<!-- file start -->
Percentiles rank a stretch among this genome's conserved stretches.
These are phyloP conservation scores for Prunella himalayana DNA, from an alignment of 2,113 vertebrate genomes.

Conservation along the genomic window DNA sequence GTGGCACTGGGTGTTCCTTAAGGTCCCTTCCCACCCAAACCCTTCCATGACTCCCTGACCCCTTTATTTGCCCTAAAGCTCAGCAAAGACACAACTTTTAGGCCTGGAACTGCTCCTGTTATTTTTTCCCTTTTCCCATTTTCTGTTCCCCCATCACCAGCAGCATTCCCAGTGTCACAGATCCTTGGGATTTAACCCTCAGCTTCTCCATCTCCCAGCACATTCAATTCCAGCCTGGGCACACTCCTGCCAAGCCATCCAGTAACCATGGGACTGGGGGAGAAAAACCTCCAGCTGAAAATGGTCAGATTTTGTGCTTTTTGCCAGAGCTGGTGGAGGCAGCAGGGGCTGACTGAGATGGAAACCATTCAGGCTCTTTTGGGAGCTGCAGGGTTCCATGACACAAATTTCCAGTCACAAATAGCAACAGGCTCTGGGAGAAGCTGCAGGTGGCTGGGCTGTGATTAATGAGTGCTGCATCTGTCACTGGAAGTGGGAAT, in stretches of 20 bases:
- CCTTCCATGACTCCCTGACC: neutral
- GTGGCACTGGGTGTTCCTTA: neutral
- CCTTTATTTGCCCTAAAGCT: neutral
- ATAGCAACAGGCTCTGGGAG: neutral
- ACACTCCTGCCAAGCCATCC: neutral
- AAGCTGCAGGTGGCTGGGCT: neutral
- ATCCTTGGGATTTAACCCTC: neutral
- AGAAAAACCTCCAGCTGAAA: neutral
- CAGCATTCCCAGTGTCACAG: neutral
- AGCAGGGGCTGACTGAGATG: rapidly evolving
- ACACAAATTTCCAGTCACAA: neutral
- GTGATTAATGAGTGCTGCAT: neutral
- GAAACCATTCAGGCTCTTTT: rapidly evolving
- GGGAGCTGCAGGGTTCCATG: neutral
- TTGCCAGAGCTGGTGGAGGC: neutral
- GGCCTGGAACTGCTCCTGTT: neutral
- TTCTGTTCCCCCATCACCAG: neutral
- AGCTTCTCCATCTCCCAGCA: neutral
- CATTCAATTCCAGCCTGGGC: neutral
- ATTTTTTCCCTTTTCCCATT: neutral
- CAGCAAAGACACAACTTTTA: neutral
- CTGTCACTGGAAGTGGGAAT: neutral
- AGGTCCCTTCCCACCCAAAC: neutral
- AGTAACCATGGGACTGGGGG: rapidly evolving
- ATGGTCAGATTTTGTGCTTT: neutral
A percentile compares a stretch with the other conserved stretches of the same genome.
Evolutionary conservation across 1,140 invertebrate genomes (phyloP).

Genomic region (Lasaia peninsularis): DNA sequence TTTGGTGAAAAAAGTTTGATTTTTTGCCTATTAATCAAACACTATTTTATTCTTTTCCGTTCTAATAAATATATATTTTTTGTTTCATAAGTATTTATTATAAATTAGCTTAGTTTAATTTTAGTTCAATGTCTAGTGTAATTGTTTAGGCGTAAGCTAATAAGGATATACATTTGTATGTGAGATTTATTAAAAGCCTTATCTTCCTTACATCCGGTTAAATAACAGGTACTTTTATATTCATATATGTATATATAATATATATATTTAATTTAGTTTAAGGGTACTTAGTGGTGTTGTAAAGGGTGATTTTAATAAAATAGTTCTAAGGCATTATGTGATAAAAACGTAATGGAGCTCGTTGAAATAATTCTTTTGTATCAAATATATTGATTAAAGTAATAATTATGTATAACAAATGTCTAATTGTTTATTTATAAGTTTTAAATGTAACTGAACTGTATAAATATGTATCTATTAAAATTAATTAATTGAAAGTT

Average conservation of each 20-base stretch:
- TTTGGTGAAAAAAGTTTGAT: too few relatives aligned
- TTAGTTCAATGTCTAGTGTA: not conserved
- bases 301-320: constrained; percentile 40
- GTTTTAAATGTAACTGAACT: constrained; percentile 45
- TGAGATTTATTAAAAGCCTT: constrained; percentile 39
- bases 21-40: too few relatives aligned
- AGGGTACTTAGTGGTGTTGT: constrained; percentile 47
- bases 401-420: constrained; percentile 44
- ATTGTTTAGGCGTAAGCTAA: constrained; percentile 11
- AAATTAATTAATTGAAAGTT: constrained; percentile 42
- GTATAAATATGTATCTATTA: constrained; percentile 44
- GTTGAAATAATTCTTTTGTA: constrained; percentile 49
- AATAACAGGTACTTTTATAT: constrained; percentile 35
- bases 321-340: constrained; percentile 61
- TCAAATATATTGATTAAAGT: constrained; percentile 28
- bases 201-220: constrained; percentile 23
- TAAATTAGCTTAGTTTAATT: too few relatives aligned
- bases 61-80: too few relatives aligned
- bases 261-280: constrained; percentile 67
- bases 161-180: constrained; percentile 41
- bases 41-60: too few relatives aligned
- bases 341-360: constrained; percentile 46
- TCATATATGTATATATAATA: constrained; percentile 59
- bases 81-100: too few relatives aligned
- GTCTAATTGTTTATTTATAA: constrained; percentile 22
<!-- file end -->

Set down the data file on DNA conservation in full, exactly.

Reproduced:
Percentiles rank a stretch among this genome's conserved stretches.
These are phyloP conservation scores for Prunella himalayana DNA, from an alignment of 2,113 vertebrate genomes.

Conservation along the genomic window DNA sequence GTGGCACTGGGTGTTCCTTAAGGTCCCTTCCCACCCAAACCCTTCCATGACTCCCTGACCCCTTTATTTGCCCTAAAGCTCAGCAAAGACACAACTTTTAGGCCTGGAACTGCTCCTGTTATTTTTTCCCTTTTCCCATTTTCTGTTCCCCCATCACCAGCAGCATTCCCAGTGTCACAGATCCTTGGGATTTAACCCTCAGCTTCTCCATCTCCCAGCACATTCAATTCCAGCCTGGGCACACTCCTGCCAAGCCATCCAGTAACCATGGGACTGGGGGAGAAAAACCTCCAGCTGAAAATGGTCAGATTTTGTGCTTTTTGCCAGAGCTGGTGGAGGCAGCAGGGGCTGACTGAGATGGAAACCATTCAGGCTCTTTTGGGAGCTGCAGGGTTCCATGACACAAATTTCCAGTCACAAATAGCAACAGGCTCTGGGAGAAGCTGCAGGTGGCTGGGCTGTGATTAATGAGTGCTGCATCTGTCACTGGAAGTGGGAAT, in stretches of 20 bases:
- CCTTCCATGACTCCCTGACC: neutral
- GTGGCACTGGGTGTTCCTTA: neutral
- CCTTTATTTGCCCTAAAGCT: neutral
- ATAGCAACAGGCTCTGGGAG: neutral
- ACACTCCTGCCAAGCCATCC: neutral
- AAGCTGCAGGTGGCTGGGCT: neutral
- ATCCTTGGGATTTAACCCTC: neutral
- AGAAAAACCTCCAGCTGAAA: neutral
- CAGCATTCCCAGTGTCACAG: neutral
- AGCAGGGGCTGACTGAGATG: rapidly evolving
- ACACAAATTTCCAGTCACAA: neutral
- GTGATTAATGAGTGCTGCAT: neutral
- GAAACCATTCAGGCTCTTTT: rapidly evolving
- GGGAGCTGCAGGGTTCCATG: neutral
- TTGCCAGAGCTGGTGGAGGC: neutral
- GGCCTGGAACTGCTCCTGTT: neutral
- TTCTGTTCCCCCATCACCAG: neutral
- AGCTTCTCCATCTCCCAGCA: neutral
- CATTCAATTCCAGCCTGGGC: neutral
- ATTTTTTCCCTTTTCCCATT: neutral
- CAGCAAAGACACAACTTTTA: neutral
- CTGTCACTGGAAGTGGGAAT: neutral
- AGGTCCCTTCCCACCCAAAC: neutral
- AGTAACCATGGGACTGGGGG: rapidly evolving
- ATGGTCAGATTTTGTGCTTT: neutral
A percentile compares a stretch with the other conserved stretches of the same genome.
Evolutionary conservation across 1,140 invertebrate genomes (phyloP).

Genomic region (Lasaia peninsularis): DNA sequence TTTGGTGAAAAAAGTTTGATTTTTTGCCTATTAATCAAACACTATTTTATTCTTTTCCGTTCTAATAAATATATATTTTTTGTTTCATAAGTATTTATTATAAATTAGCTTAGTTTAATTTTAGTTCAATGTCTAGTGTAATTGTTTAGGCGTAAGCTAATAAGGATATACATTTGTATGTGAGATTTATTAAAAGCCTTATCTTCCTTACATCCGGTTAAATAACAGGTACTTTTATATTCATATATGTATATATAATATATATATTTAATTTAGTTTAAGGGTACTTAGTGGTGTTGTAAAGGGTGATTTTAATAAAATAGTTCTAAGGCATTATGTGATAAAAACGTAATGGAGCTCGTTGAAATAATTCTTTTGTATCAAATATATTGATTAAAGTAATAATTATGTATAACAAATGTCTAATTGTTTATTTATAAGTTTTAAATGTAACTGAACTGTATAAATATGTATCTATTAAAATTAATTAATTGAAAGTT

Average conservation of each 20-base stretch:
- TTTGGTGAAAAAAGTTTGAT: too few relatives aligned
- TTAGTTCAATGTCTAGTGTA: not conserved
- bases 301-320: constrained; percentile 40
- GTTTTAAATGTAACTGAACT: constrained; percentile 45
- TGAGATTTATTAAAAGCCTT: constrained; percentile 39
- bases 21-40: too few relatives aligned
- AGGGTACTTAGTGGTGTTGT: constrained; percentile 47
- bases 401-420: constrained; percentile 44
- ATTGTTTAGGCGTAAGCTAA: constrained; percentile 11
- AAATTAATTAATTGAAAGTT: constrained; percentile 42
- GTATAAATATGTATCTATTA: constrained; percentile 44
- GTTGAAATAATTCTTTTGTA: constrained; percentile 49
- AATAACAGGTACTTTTATAT: constrained; percentile 35
- bases 321-340: constrained; percentile 61
- TCAAATATATTGATTAAAGT: constrained; percentile 28
- bases 201-220: constrained; percentile 23
- TAAATTAGCTTAGTTTAATT: too few relatives aligned
- bases 61-80: too few relatives aligned
- bases 261-280: constrained; percentile 67
- bases 161-180: constrained; percentile 41
- bases 41-60: too few relatives aligned
- bases 341-360: constrained; percentile 46
- TCATATATGTATATATAATA: constrained; percentile 59
- bases 81-100: too few relatives aligned
- GTCTAATTGTTTATTTATAA: constrained; percentile 22